The term thrown around lately to describe big U.S. financial institutions is 'zombie banks,' and the brand new cover story in this month's Atlantic, "What's Inside America's Banks?" does a great job demonstrating why.
A few of the key points: if even JP Morgan Chase, with its supposed fortress of a balance sheet, can lose $6-billion in one trade, when its value-at-risk for that portfolio was just $67-million in 95 per cent of likely scenarios, then anyone can. And after investing $1-billion in Citi, Bill Ackman lost $400-million and now vows to never touch another U.S. bank again because no one can decipher what's inside of them.
If you follow the banks closely, you'll already know a good chunk of the information laid out in the piece. But even to an educated investor, seeing all the problems compiled and then listed one after another makes quite the statement.
Here in Canada we often look south of the border at these facts and laugh, while at the same time praising the strength of our own financial institutions. But have you ever looked closely at their financial statements? Ever dug through the supplemental financial information packages? You'd be surprised at how little is in there.
Take the latest quarterly results from Bank of Montreal, whose capital markets division posted a quarterly profit of $293-million, its best in two years. The vast majority of this came from stellar trading activity. Yet the bank's supplemental financial package, which offers the most information about its financial performance, simply breaks down what types of trading contributed to this revenue (interest rate trading generated the most, with $159-million in revenue) and doesn't offer much more. Just big categories, no details.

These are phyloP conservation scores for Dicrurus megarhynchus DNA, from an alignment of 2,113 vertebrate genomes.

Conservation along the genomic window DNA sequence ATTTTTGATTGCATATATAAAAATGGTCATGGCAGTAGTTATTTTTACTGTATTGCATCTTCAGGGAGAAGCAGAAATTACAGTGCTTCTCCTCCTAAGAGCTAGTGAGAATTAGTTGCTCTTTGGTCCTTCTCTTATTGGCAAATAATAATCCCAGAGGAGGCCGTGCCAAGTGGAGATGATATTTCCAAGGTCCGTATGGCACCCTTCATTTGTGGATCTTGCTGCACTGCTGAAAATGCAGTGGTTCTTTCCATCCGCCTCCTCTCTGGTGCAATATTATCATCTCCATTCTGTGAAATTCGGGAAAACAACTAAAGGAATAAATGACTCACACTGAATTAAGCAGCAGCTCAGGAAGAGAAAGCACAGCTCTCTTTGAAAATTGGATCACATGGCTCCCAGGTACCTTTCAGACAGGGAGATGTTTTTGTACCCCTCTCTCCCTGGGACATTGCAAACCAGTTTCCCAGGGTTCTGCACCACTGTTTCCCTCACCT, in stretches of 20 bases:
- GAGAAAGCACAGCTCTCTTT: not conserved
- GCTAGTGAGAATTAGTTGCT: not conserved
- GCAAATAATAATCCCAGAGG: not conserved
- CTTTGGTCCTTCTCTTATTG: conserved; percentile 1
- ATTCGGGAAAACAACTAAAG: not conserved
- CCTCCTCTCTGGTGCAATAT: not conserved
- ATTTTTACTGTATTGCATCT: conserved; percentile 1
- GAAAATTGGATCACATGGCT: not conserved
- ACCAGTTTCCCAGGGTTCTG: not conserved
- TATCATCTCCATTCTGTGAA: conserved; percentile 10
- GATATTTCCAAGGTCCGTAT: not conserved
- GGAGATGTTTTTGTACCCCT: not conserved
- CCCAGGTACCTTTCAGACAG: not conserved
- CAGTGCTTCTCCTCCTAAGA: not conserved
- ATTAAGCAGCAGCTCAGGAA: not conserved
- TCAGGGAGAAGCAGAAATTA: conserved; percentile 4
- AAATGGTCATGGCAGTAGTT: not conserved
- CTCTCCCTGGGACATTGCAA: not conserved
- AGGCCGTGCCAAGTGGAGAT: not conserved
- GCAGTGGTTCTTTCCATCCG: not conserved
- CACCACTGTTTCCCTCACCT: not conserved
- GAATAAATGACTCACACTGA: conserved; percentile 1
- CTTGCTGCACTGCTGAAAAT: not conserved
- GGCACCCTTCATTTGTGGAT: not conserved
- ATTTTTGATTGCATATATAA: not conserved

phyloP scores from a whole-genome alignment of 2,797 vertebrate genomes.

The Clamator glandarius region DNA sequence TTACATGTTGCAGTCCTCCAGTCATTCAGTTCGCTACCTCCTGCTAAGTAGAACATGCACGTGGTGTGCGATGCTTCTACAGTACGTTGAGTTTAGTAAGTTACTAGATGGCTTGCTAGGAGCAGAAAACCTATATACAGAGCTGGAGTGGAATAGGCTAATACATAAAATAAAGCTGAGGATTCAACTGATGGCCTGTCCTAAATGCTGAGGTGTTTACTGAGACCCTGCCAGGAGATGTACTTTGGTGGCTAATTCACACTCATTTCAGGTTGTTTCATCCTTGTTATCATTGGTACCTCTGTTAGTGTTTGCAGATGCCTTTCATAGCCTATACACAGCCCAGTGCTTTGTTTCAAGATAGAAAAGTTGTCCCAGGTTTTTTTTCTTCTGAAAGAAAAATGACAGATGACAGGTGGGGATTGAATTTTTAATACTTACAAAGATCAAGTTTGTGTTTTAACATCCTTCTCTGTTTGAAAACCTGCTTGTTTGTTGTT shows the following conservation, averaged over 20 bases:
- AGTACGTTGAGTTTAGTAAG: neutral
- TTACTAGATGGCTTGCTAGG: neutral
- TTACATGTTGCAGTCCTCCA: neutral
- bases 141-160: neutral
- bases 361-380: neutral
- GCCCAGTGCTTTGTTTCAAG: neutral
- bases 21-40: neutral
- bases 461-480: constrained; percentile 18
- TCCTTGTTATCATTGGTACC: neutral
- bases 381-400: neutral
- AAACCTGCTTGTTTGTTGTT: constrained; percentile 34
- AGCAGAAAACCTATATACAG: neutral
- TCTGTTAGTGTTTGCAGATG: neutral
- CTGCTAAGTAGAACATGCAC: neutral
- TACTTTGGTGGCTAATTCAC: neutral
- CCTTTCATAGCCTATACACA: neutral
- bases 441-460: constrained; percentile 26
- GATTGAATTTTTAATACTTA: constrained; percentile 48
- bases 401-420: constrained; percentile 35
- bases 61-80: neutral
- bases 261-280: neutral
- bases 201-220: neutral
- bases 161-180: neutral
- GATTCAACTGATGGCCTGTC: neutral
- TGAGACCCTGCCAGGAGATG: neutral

Keep digging and you'll see that the risk-weighted assets on the bank's trading book amounts to $69-billion, but there's no breakdown of how that's comprised -- whereas when it comes to corporate loans, the bank breaks down exactly how much it has committed to every single industry, from agriculture to forest products.
To be fair, BMO does break out its derivative instruments, so you can see its gross assets in things like cross-currency interest rate swaps. But it's very hard for the average investor to tell what this exposure means, or if any of it is overly risky.
The same goes for Toronto-Dominion Bank, which prides itself on its investor relations. In its latest annual report, the bank simply states that "wholesale banking net interest income increased largely due to higher trading related revenue." Then in the section that is supposed to go into detail about where this profit came from, all you get is that "the increase was primarily in interest rate and credit portfolios and equity and other portfolios, partially offset by a decrease in foreign exchange compared to the prior year. The trading environment for interest rate and credit trading improved on tighter spreads and increased client activity in 2012."
That doesn't do much to explain how its income from interest rate and credit portfolios was $534-million this year, more than doubling 2011's profits from the same business.
This isn't meant to pick on these two banks specifically. The Big Six are all in the same boat. And that presents a problem: if it's hard to tell exactly where the banks made money from trading during a good quarter, when they're happy to divulge their good ideas, imagine how hard it will be to decipher what went wrong in a bad quarter.